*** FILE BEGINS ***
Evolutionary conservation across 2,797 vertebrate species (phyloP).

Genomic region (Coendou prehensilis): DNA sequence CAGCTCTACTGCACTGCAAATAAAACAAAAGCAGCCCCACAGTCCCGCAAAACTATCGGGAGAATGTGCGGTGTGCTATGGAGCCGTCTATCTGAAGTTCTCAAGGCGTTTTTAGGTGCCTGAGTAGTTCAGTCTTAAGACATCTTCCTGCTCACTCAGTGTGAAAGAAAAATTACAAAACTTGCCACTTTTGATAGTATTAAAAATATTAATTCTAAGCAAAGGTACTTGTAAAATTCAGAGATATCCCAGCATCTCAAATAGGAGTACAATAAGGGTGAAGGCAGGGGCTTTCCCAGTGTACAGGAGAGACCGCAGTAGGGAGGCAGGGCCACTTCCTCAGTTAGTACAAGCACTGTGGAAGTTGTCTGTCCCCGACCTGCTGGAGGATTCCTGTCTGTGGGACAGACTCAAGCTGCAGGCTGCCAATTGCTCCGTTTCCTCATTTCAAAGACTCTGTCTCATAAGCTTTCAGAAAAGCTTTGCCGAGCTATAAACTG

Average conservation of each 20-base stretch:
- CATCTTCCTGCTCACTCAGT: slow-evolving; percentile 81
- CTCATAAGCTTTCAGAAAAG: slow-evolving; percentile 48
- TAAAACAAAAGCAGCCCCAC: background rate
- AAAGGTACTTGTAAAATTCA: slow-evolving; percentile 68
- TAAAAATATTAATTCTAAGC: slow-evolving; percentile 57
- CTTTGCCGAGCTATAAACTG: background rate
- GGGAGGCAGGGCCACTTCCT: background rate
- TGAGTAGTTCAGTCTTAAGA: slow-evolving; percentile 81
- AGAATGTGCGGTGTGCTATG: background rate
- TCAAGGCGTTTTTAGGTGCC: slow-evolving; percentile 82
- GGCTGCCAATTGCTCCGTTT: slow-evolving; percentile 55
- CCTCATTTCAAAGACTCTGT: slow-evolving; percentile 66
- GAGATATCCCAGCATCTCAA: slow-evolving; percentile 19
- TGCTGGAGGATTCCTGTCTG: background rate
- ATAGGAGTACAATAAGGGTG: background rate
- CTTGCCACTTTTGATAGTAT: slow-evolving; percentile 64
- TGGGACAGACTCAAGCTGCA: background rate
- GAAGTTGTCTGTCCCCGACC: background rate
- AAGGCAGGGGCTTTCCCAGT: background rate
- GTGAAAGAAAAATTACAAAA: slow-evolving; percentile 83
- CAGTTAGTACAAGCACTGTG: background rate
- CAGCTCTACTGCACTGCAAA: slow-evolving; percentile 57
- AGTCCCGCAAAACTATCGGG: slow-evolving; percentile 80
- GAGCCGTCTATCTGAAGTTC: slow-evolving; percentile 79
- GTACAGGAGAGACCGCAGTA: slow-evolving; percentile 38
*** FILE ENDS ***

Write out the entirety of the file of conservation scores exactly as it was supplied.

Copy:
Evolutionary conservation across 2,797 vertebrate species (phyloP).

Genomic region (Coendou prehensilis): DNA sequence CAGCTCTACTGCACTGCAAATAAAACAAAAGCAGCCCCACAGTCCCGCAAAACTATCGGGAGAATGTGCGGTGTGCTATGGAGCCGTCTATCTGAAGTTCTCAAGGCGTTTTTAGGTGCCTGAGTAGTTCAGTCTTAAGACATCTTCCTGCTCACTCAGTGTGAAAGAAAAATTACAAAACTTGCCACTTTTGATAGTATTAAAAATATTAATTCTAAGCAAAGGTACTTGTAAAATTCAGAGATATCCCAGCATCTCAAATAGGAGTACAATAAGGGTGAAGGCAGGGGCTTTCCCAGTGTACAGGAGAGACCGCAGTAGGGAGGCAGGGCCACTTCCTCAGTTAGTACAAGCACTGTGGAAGTTGTCTGTCCCCGACCTGCTGGAGGATTCCTGTCTGTGGGACAGACTCAAGCTGCAGGCTGCCAATTGCTCCGTTTCCTCATTTCAAAGACTCTGTCTCATAAGCTTTCAGAAAAGCTTTGCCGAGCTATAAACTG

Average conservation of each 20-base stretch:
- CATCTTCCTGCTCACTCAGT: slow-evolving; percentile 81
- CTCATAAGCTTTCAGAAAAG: slow-evolving; percentile 48
- TAAAACAAAAGCAGCCCCAC: background rate
- AAAGGTACTTGTAAAATTCA: slow-evolving; percentile 68
- TAAAAATATTAATTCTAAGC: slow-evolving; percentile 57
- CTTTGCCGAGCTATAAACTG: background rate
- GGGAGGCAGGGCCACTTCCT: background rate
- TGAGTAGTTCAGTCTTAAGA: slow-evolving; percentile 81
- AGAATGTGCGGTGTGCTATG: background rate
- TCAAGGCGTTTTTAGGTGCC: slow-evolving; percentile 82
- GGCTGCCAATTGCTCCGTTT: slow-evolving; percentile 55
- CCTCATTTCAAAGACTCTGT: slow-evolving; percentile 66
- GAGATATCCCAGCATCTCAA: slow-evolving; percentile 19
- TGCTGGAGGATTCCTGTCTG: background rate
- ATAGGAGTACAATAAGGGTG: background rate
- CTTGCCACTTTTGATAGTAT: slow-evolving; percentile 64
- TGGGACAGACTCAAGCTGCA: background rate
- GAAGTTGTCTGTCCCCGACC: background rate
- AAGGCAGGGGCTTTCCCAGT: background rate
- GTGAAAGAAAAATTACAAAA: slow-evolving; percentile 83
- CAGTTAGTACAAGCACTGTG: background rate
- CAGCTCTACTGCACTGCAAA: slow-evolving; percentile 57
- AGTCCCGCAAAACTATCGGG: slow-evolving; percentile 80
- GAGCCGTCTATCTGAAGTTC: slow-evolving; percentile 79
- GTACAGGAGAGACCGCAGTA: slow-evolving; percentile 38